DELHI — The Delaware County Board of Supervisors, on Tuesday, passed a $106,394,661 budget for 2020.
The budget included a $3 million increase in total appropriations from the current budget and established a $32,745,486 property tax levy — a 1.7682% or $568,946 increase from 2019.
Tina Molé, board chair and Bovina town supervisor, commended Arthur Merrill, county budget officer and Colchester town supervisor, on a “great budget.”
“I’d like to thank the finance committee for all their hard work on this budget,” Merrill said.
Only one Delaware County resident spoke during a public hearing on the budget, held before the meeting. Middletown resident Eddie Donoghue asked the board to disclose where in the budget the county detailed payments made for the services of Frank Miller, a Syracuse-based attorney who was contracted to represent the county in disciplinary proceedings against Delaware County Commissioner of Social Services Dana Scuderi-Hunter, who was placed on paid administrative leave in July.
“I’m not sure how to answer that,” said county attorney Amy Merklen.
Molé deferred the question to Merrill, who answered with a simple “no.”
When pressed further, Molé said, “We’re not accepting questions, only comments.”
The county previously denied repeated requests from multiple local media outlets to disclose its expenditures on Miller’s services.
After the public hearing, Merrill said Miller’s expenses would be outlined in the 2019 budget, not the 2020 budget, and again refused to provide further information, citing the ongoing nature of the disciplinary hearing.
Scuderi-Hunter told The Daily Star on Friday that attorneys for both parties are expected to file closing briefs with the hearing officer by Nov. 30, and that the board is expected to discuss and vote on her suspension at its Dec. 11, meeting.
The board also passed a series of local laws instituting pay raises for 15 department heads after a public hearing prior to the meeting was adjourned without comment.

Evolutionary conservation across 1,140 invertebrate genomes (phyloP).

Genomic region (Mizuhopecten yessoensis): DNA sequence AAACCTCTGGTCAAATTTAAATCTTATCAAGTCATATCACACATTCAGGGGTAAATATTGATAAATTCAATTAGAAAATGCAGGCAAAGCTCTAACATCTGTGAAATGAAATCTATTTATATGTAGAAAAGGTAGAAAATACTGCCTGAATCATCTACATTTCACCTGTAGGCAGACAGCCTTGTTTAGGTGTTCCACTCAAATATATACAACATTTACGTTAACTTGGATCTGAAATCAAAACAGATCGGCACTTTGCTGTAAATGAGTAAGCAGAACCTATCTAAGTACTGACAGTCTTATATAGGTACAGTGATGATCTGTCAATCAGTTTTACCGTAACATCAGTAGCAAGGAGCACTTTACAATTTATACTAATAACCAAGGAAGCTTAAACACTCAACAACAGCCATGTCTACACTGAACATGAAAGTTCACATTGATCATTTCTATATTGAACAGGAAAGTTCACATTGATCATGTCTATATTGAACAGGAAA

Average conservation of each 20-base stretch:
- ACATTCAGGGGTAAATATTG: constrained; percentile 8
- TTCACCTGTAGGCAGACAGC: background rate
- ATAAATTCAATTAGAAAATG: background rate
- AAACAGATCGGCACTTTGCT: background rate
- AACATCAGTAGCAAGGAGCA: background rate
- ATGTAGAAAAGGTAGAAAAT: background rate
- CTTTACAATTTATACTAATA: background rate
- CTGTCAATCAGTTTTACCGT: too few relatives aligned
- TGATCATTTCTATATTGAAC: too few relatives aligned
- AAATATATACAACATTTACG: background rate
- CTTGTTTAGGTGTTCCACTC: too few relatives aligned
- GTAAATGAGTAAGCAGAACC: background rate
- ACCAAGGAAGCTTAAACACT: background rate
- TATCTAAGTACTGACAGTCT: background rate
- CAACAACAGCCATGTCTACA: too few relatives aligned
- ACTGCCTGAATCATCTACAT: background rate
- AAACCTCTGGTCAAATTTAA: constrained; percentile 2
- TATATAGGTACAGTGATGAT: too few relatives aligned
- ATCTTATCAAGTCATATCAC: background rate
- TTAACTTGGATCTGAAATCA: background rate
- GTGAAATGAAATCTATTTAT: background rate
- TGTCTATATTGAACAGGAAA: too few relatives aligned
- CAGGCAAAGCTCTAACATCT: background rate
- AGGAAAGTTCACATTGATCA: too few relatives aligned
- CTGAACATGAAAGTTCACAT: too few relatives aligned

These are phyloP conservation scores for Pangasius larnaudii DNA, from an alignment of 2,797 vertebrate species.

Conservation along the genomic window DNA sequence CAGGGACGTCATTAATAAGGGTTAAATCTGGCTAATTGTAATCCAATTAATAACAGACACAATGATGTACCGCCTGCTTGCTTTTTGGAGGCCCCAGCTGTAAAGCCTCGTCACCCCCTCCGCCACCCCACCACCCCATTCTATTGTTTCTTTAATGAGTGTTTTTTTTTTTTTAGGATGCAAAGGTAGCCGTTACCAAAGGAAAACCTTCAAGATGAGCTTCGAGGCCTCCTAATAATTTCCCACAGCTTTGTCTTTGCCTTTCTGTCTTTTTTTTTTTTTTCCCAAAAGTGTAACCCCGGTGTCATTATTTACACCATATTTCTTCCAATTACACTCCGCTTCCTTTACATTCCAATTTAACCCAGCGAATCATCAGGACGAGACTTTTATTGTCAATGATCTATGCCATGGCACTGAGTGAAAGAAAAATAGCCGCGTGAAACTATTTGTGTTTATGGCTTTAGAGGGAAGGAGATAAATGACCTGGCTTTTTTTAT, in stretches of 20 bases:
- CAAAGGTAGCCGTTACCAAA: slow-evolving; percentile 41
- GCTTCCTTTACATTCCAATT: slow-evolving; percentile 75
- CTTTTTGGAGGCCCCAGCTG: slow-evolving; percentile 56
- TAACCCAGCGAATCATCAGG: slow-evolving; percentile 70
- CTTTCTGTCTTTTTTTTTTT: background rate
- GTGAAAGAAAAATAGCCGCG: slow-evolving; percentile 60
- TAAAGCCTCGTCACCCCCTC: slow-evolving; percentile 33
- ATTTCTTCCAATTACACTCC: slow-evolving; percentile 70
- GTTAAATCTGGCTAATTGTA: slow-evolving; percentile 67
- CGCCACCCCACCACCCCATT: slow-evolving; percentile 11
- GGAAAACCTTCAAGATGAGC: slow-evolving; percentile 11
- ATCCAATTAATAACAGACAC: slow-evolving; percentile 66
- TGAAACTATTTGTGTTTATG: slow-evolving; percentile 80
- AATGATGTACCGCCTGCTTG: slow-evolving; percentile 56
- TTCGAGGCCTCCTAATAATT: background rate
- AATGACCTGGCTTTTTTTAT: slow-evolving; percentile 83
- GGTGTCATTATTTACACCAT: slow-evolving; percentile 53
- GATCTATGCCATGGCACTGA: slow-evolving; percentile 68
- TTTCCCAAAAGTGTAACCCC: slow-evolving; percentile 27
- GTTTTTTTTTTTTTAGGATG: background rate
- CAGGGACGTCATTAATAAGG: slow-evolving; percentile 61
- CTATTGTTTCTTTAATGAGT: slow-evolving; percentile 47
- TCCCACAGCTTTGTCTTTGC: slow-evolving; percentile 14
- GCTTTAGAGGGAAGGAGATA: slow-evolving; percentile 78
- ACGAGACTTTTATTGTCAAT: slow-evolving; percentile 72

Raises were unanimously approved for Cynthia Heaney, director of community mental health services, at $98,621; Glenn Nealis, director of economic development, at $84,183; Judith Garrison, election commissioner, at $24,278; Stephen Hood, director of emergency services, at $63,591; Joseph deMauro, director of information technology, at $84,944; Shelly Johnson-Bennett, county planning director, at $81,631; Joseph Ermeti, public defender, at $106,000; Amanda Walsh, public health director, at $91,987; Susan McIntyre, commissioner of public works, at $94,683; Charles Piper, director of the Veterans Service Agency, at $50,178; Debra Goodrich, county clerk, at $69,614; Craig DuMond, sheriff, at $87,807; and Beverly Shields, county treasurer, at $69,614.
Though raises were also approved for Terri Whitney, director of the Office for the Aging, at $69,725, and Linda Pinner, county personnel officer, at $72,272, Hamden Town Supervisor Wayne Marshfield was the only one to vote in opposition.
Regarding the salary increase for Whitney, Marshfield noted that she was appointed to the position at the Nov. 13, board meeting with a salary of $67,452, which is subject to a probationary period of 26 weeks.
“Maybe after the probation period we should entertain that,” Marshfield said.
“I vote on performance evaluation,” he continued, in reference to his vote against a raise for Pinner. “I just didn’t feel it was there.”
Marshfield declined to elaborate further on his rationale. When asked if his vote had anything to do with Pinner’s role in the disciplinary hearing against the social services commissioner, Marshfield, who serves as chair of the social services committee, said, “I’ll let you be the judge of that.”
Sarah Eames, staff writer, can be reached at email@example.com or 607-441-7213. Follow her @DS_SarahE on Twitter.